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Lidar Basics Provides Valuable Educational References

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Lidar Basics Explained

Genius as it may be, sometimes even the cleverest of technologies gets a slow start. Such has been the case with LiDAR—light detection and ranging—which is used to capture 3D images and information about both natural and manufactured objects and environments and their surface characteristics. Lidar basics are explained in this introductory article along with a number of important references.

From an article in Fierce Electronics by Cabe Atwell.

Though it was first developed in the 1960s, LiDAR didn’t gain traction until the 1980s, when the global positioning system (GPS) was introduced. Today, various types of LiDAR are used across numerous disciplines, such as architecture, agriculture, urban planning, climate change, construction, coastal engineering, archaeology, topography, national defense, space exploration, and so much more.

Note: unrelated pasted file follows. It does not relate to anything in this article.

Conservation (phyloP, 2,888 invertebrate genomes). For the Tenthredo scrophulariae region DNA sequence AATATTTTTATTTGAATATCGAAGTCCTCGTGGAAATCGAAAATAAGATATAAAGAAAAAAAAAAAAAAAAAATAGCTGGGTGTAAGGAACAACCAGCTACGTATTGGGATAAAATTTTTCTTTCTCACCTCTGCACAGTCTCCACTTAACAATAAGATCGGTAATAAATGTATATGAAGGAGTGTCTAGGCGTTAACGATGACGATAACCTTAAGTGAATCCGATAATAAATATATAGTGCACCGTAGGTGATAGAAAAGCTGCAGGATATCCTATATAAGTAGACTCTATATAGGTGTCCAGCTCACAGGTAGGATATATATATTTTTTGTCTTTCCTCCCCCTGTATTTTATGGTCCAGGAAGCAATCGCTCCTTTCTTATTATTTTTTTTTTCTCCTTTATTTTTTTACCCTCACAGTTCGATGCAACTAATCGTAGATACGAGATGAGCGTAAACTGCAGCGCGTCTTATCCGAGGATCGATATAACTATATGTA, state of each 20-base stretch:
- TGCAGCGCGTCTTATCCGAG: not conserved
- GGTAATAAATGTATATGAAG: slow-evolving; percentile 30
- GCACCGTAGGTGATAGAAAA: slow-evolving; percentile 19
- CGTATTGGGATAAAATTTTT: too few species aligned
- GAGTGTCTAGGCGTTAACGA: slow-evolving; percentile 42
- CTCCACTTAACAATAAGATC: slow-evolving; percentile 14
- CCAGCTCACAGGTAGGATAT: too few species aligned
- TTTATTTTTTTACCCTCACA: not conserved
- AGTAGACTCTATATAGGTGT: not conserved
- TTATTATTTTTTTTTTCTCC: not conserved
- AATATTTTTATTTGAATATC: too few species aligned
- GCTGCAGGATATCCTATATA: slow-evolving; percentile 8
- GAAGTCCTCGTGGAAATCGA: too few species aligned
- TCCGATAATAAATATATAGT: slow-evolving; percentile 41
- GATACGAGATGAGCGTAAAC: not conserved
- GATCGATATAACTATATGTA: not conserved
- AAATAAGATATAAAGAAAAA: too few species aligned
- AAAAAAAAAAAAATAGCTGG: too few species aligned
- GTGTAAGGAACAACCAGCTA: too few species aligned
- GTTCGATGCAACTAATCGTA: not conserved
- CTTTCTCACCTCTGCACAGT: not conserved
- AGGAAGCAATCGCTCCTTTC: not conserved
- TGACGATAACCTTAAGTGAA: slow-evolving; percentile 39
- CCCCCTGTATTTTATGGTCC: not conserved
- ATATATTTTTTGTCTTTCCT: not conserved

The remote sensing technology of LiDAR typically consists of a laser, scanner and GPS receiver. Light pulses via a laser are aimed at a target, and the light is reflected by the target. Sensors detect the reflected light and measure the range or distance between the LiDAR system and the target, as well as three-dimensional information regarding the surface around it.

To calculate the distance of the target, the following formula is used:

Distance of Target = (Speed of Light x Time of Flight) / 2

Once multiple laser ranges or distances have been captured, they can be coupled with GPS data and other measurements to form a “detail-rich group of elevation points, called a ‘point cloud,” according to the National Oceanic and Atmospheric Administration. Point clouds can be used to create various models and tools that are useful in topography, urban planning, and other areas of study.

Two primary categories of LiDAR technology include airborne and terrestrial. However, various other types of LiDAR exist, and have proven useful to scientists in both the public and private sectors. Here’s a cursory list to illustrate the depth and breadth of this remarkable and adaptable technology.

For the complete article on lidar basics CLICK HERE.

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